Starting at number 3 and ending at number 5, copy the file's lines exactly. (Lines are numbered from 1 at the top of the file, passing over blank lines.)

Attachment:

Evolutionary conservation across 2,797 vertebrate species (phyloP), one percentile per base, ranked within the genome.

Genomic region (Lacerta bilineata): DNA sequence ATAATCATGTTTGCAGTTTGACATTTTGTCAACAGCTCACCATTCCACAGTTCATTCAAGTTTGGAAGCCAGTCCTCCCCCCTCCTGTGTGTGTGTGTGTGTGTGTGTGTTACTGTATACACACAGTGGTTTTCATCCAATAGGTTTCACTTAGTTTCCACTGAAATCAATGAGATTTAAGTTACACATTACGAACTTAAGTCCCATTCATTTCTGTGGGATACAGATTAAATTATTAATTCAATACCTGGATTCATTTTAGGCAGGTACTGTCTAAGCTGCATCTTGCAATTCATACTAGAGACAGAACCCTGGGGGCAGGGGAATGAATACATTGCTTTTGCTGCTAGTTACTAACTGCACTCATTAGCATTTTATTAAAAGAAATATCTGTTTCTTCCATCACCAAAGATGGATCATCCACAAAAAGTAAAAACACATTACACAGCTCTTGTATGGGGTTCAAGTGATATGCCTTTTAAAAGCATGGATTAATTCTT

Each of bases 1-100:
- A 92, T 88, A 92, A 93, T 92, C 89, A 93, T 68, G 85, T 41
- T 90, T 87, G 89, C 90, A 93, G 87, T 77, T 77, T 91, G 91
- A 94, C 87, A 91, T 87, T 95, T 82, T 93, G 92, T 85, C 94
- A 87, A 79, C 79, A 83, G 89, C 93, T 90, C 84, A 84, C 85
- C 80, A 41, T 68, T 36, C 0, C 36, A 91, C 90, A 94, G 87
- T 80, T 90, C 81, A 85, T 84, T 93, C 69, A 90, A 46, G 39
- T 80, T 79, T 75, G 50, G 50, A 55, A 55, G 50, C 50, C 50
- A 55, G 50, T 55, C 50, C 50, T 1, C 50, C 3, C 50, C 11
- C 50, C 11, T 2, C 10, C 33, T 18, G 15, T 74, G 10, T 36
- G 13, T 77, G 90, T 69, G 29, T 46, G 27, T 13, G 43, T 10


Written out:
Each of bases 1-100:
- A 92, T 88, A 92, A 93, T 92, C 89, A 93, T 68, G 85, T 41
- T 90, T 87, G 89, C 90, A 93, G 87, T 77, T 77, T 91, G 91